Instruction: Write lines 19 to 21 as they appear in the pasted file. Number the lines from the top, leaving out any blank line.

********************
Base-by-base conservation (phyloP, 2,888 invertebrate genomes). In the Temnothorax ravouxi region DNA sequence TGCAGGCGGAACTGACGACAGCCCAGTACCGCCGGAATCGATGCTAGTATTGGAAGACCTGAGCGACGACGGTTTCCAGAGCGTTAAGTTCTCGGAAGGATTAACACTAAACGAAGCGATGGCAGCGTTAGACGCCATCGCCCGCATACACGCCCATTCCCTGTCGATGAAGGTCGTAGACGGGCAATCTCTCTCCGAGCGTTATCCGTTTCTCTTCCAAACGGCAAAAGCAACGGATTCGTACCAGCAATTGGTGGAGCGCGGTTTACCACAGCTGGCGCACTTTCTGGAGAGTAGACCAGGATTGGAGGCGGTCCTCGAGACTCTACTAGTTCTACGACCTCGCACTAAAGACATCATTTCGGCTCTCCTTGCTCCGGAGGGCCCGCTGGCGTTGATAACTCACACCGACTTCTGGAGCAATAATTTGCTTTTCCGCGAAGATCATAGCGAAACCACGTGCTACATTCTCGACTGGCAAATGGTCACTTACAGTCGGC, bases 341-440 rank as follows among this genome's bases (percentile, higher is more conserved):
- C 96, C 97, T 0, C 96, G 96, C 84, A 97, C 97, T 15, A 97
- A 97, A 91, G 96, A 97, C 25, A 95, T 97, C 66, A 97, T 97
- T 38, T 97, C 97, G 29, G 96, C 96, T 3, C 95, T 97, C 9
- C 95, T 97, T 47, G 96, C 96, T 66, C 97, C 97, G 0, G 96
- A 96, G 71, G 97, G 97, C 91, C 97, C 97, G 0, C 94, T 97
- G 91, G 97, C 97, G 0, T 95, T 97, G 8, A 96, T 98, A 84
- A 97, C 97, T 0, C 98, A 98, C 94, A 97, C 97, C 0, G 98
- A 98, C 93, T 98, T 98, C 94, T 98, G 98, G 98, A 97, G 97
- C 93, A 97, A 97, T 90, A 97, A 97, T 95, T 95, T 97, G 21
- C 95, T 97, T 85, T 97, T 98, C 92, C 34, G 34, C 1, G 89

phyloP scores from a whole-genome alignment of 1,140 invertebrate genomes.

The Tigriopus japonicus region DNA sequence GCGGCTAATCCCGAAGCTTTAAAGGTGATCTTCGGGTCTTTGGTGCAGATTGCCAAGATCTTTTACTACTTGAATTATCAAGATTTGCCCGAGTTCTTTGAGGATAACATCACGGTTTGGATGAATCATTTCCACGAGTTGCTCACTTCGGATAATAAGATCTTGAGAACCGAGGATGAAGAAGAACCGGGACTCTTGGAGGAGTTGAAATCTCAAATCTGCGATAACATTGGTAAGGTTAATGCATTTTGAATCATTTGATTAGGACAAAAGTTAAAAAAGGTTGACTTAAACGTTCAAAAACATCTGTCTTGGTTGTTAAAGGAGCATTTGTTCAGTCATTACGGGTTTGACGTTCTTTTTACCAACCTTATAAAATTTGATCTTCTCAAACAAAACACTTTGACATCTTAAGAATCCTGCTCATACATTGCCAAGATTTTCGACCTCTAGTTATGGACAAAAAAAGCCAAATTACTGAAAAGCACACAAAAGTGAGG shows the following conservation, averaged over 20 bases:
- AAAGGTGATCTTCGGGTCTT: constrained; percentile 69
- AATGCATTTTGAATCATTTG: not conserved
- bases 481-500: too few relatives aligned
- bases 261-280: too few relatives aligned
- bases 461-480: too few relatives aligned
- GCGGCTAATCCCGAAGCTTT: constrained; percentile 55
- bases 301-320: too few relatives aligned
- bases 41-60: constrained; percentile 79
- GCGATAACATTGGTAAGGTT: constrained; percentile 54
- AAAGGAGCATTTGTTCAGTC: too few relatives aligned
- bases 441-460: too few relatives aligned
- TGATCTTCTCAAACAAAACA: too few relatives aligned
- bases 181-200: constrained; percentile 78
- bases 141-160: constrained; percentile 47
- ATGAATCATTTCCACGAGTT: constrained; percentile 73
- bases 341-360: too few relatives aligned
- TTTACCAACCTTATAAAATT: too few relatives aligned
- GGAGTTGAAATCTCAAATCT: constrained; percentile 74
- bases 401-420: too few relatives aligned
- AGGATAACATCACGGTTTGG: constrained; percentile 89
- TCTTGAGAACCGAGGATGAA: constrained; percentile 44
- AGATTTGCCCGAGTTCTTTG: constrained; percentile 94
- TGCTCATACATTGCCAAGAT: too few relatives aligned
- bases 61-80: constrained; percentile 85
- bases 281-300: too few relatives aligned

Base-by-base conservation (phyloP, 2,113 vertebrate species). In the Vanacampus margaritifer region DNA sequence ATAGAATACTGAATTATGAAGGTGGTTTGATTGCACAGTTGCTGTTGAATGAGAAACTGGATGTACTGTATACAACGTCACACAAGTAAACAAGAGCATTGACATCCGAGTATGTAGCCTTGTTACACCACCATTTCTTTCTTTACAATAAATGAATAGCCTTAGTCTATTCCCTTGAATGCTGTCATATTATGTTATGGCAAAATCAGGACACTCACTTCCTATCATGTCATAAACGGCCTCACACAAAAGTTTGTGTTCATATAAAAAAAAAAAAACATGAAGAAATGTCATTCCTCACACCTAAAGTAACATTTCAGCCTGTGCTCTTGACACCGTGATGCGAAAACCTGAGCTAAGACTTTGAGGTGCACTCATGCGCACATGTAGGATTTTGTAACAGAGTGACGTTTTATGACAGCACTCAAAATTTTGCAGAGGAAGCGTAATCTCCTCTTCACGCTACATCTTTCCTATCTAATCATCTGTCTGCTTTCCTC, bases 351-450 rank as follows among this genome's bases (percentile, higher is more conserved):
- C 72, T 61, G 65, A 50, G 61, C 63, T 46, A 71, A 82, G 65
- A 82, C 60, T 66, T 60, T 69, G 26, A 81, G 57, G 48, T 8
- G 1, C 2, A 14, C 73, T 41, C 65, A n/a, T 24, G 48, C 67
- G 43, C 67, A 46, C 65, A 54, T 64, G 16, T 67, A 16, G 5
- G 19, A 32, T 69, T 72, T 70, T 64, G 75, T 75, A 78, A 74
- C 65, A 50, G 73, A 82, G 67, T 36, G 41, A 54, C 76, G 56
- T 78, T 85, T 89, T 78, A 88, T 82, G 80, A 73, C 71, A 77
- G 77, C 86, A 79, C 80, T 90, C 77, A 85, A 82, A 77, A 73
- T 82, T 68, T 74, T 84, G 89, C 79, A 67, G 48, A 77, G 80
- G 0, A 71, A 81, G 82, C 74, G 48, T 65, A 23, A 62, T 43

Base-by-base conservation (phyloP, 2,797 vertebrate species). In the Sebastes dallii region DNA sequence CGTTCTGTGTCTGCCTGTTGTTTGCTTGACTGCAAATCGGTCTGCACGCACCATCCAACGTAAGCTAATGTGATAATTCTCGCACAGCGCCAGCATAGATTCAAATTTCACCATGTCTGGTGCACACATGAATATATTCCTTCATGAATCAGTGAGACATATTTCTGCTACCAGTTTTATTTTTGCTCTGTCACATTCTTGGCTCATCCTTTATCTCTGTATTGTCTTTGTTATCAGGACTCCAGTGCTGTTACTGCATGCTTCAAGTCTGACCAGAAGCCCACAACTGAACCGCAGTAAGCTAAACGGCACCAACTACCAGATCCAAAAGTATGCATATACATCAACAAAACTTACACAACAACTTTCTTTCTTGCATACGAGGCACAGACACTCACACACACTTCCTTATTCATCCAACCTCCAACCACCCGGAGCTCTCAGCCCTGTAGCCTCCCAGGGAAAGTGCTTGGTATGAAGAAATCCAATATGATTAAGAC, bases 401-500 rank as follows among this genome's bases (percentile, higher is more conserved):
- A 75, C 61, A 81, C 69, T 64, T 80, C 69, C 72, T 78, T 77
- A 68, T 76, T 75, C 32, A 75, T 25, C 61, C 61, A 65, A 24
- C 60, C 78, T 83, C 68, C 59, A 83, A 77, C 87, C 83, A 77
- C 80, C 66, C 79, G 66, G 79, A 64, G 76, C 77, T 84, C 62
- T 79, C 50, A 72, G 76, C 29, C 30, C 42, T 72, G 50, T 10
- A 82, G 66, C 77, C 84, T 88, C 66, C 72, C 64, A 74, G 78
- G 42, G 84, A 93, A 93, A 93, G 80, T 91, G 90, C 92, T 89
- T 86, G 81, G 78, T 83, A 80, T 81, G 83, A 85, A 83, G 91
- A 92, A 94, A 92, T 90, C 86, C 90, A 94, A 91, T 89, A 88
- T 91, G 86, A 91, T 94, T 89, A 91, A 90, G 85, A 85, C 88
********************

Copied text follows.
- GCGGCTAATCCCGAAGCTTT: constrained; percentile 55
- bases 301-320: too few relatives aligned
- bases 41-60: constrained; percentile 79